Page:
During the traditional Confirmation service, confirmands pledge to take more of a leadership role in the church.  By the time Anatalia, Ben, Camille, Eli, and Rosalind make their Confirmation, they will be seasoned youth leaders, well prepared “to go into the world and spread the Gospel,” said Hyelim.   Pastor Erik ‘Skitch’ Matson concluded that “While most people can remember the day they were confirmed, not many people will be able to say they were confirmed during a pandemic. I’m excited to see how this particular context will shape their understanding of living out their vows, and their understanding of what “Church” means.”

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A Tale of Two Beasts

In “Taking the Walk” sermon series on May 24, 2020, Pastor Jenny Smith Walz preached on “Stories We Tell.”  Her sermon was based on Philippians 1: 12-21.

At Children’s Time, she read part of  A Tale of Two Beasts by Fiona Roberton. Here, actress Sarah Silverman reads this charming story with a subtle message about how to see different points of view.


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Relationships and Faith Series Tackles Complex Issues

Relationships and Faith groups are reading this book by Trevor Hudson

On August 12, 2017, Charlottesville Virginia was rocked by the violence that erupted at the Unite-the-Right rally. The hatred on display that day shocked the country and prompted questions about who we are as a nation. At Princeton United Methodist Church, the tragedy gave rise to a discussion of the question, “What do we do as a
church and as Christians in the wake of such racism?” To answer that question, church clergy designed the Relationships and Faith initiative. Now in its third year, the program has tackled several complex societal issues such as racism, human sexuality, poverty and women’s rights in a variety of ways.

In building the curriculum for that first year, “ [We] clergy worked off of three central questions: “What are the barriers that separate us?; What does it mean to be the other?; How can we as Christians be inclusive?,” explained Discipleship Pastor Skitch Matson. The first year of Relationships and Faith organized around small-group study of the Bible. Intergenerational in composition, the groups shared perspectives and asked questions on how life experiences shaped and changed perspectives. More than 100 people participated that first year. “The response to the initial roll out fueled our commitment to continue,” explained Skitch.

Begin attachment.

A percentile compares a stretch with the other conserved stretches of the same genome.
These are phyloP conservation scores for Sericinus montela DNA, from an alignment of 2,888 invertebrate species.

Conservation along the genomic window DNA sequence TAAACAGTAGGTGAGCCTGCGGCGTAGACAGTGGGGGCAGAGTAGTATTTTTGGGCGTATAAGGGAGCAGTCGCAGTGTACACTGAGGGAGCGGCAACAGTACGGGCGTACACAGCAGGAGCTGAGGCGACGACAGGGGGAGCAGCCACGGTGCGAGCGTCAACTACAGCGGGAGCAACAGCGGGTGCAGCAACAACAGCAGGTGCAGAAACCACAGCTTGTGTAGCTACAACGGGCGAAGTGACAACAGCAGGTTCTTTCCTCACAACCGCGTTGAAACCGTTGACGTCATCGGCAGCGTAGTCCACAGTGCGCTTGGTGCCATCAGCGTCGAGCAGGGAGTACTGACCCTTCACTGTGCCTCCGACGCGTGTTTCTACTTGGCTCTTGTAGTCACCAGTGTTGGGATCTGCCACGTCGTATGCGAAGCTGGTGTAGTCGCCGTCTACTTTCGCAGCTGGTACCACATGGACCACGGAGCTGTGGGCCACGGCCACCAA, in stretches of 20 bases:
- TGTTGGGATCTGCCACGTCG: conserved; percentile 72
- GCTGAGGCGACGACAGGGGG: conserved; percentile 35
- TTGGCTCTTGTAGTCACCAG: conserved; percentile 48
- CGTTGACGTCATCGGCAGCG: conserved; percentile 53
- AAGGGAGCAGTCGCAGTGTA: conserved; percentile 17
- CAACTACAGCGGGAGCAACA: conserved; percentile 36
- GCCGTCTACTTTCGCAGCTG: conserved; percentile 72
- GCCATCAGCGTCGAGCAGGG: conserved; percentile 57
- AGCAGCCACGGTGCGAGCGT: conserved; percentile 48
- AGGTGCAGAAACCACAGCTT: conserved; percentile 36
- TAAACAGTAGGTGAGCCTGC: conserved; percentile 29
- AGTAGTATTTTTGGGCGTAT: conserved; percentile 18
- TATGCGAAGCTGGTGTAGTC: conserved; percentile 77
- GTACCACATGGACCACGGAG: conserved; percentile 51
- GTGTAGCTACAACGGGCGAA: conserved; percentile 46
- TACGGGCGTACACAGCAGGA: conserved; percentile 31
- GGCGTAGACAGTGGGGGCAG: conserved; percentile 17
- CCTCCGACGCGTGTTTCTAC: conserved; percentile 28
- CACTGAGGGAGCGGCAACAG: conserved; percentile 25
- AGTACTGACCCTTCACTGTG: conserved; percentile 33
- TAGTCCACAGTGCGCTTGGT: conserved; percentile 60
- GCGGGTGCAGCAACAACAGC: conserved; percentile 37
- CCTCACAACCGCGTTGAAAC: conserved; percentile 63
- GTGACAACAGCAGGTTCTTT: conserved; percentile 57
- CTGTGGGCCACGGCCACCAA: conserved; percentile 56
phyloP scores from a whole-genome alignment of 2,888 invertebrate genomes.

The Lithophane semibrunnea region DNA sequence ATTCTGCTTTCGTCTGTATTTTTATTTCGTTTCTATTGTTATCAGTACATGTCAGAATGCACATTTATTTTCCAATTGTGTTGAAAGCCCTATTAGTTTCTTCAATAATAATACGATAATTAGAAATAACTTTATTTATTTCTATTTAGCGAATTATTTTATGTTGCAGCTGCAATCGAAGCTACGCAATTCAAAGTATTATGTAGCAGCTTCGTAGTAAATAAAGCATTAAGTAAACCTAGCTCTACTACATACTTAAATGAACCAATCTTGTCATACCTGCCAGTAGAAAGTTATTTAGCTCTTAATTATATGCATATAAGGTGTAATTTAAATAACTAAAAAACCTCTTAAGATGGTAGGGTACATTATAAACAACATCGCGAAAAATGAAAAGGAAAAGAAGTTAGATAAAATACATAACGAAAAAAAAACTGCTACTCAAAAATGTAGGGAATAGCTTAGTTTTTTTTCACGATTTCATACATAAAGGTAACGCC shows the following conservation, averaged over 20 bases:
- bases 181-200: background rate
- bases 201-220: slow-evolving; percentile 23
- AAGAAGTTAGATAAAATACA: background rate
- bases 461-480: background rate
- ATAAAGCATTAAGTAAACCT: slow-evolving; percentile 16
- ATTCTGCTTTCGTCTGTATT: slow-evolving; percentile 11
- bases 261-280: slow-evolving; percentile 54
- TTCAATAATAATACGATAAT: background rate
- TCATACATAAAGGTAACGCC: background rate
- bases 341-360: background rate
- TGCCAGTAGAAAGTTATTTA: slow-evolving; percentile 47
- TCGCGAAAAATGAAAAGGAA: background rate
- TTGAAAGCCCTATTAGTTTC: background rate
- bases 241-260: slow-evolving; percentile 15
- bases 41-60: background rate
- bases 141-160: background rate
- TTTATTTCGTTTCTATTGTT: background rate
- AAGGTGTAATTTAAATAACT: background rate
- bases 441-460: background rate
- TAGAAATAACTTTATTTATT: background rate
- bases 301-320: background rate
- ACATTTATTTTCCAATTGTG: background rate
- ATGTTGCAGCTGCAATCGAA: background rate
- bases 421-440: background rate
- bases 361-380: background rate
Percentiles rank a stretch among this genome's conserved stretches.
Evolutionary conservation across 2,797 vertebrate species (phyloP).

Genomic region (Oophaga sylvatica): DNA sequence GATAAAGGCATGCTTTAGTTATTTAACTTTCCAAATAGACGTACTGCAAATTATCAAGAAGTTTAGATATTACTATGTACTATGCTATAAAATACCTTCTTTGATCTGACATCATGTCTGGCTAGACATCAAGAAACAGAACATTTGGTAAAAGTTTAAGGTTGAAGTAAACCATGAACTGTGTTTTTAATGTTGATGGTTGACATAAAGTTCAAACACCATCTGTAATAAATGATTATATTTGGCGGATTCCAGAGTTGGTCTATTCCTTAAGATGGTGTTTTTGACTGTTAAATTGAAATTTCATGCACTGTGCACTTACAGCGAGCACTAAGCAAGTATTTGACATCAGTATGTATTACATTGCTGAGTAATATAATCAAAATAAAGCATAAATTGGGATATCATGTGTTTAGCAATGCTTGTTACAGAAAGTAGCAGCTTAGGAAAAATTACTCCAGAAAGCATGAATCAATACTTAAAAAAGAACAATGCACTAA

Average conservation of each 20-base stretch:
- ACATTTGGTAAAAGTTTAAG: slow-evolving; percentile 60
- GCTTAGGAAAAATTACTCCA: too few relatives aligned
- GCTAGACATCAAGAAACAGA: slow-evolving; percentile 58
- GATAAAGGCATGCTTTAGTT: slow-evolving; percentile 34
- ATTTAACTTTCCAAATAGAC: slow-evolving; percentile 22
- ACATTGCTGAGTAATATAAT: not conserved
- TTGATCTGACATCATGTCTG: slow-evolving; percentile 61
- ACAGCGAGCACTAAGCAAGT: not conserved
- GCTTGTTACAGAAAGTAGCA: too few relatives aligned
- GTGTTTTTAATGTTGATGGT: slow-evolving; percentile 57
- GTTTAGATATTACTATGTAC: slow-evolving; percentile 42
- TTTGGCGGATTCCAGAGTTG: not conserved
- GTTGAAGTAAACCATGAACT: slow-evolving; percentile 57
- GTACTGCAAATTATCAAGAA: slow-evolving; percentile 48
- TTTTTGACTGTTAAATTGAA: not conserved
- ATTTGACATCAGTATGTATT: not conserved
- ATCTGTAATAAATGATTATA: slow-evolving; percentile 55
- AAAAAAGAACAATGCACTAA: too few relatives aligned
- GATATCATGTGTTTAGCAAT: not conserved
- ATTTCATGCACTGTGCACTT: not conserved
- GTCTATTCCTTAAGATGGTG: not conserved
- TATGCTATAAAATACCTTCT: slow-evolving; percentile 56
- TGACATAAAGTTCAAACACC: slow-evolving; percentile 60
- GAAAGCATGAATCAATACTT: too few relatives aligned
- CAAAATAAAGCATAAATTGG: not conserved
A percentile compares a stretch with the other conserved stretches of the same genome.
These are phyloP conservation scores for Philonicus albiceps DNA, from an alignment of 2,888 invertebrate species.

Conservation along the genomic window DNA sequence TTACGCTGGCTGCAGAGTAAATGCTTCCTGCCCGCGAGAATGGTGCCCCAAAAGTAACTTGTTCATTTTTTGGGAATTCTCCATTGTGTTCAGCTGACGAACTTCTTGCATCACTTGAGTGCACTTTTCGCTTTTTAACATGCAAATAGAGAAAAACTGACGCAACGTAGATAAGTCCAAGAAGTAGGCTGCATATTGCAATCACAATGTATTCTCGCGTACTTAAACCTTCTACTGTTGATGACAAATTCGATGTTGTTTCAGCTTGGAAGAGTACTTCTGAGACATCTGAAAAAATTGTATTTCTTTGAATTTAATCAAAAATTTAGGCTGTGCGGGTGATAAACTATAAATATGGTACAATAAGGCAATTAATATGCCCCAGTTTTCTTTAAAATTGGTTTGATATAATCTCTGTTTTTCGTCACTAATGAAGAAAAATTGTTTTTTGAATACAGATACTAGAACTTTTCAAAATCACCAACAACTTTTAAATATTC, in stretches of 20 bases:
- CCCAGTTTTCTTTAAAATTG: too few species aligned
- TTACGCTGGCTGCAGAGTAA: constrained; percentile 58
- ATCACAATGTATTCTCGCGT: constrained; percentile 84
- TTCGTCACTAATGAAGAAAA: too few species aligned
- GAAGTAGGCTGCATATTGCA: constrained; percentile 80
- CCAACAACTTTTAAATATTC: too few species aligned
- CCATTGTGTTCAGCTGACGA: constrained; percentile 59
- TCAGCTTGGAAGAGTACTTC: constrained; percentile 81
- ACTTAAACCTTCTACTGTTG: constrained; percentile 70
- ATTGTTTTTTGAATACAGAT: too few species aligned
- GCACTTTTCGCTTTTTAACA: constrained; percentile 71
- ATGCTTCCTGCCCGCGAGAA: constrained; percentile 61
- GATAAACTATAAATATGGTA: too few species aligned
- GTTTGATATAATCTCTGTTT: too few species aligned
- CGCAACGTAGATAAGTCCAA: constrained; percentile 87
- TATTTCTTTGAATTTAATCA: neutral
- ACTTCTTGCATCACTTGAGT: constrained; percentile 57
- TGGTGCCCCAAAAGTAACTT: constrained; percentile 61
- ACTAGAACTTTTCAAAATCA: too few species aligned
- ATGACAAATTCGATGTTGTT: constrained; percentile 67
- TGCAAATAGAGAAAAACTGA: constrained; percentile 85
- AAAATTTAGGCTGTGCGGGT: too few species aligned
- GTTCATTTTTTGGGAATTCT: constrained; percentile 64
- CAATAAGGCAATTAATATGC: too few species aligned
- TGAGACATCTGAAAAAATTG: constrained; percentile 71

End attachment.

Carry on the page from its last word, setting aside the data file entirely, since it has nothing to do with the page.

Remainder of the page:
In developing the curriculum for year two, the clergy focused on how societal aspects, specifically racism and human sexuality, often separate us from one another. The first two months concentrated on human sexuality, timely as it” coincided with the Annual Methodist Conference which was grappling with this very issue,” pointed
out Pastor Skitch. For an in-depth look into how misconceptions about sexuality can be divisive, the church team assembled a panel composed of a Princeton Seminary professor, a heterosexual Puerto Rican man for the Latin-X perspective, and the Associate Dean of Princeton Chapel who openly identifies as queer.

In the final two months of the program, the focus moved to racism and the vehicle was, again, a panel discussion. Among the participants was a church member currently studying journalism at Northwestern, and a member of Not In Our Town Princeton,
a multi-racial, multi-faith group of individuals who stand together for racial justice and inclusive communities.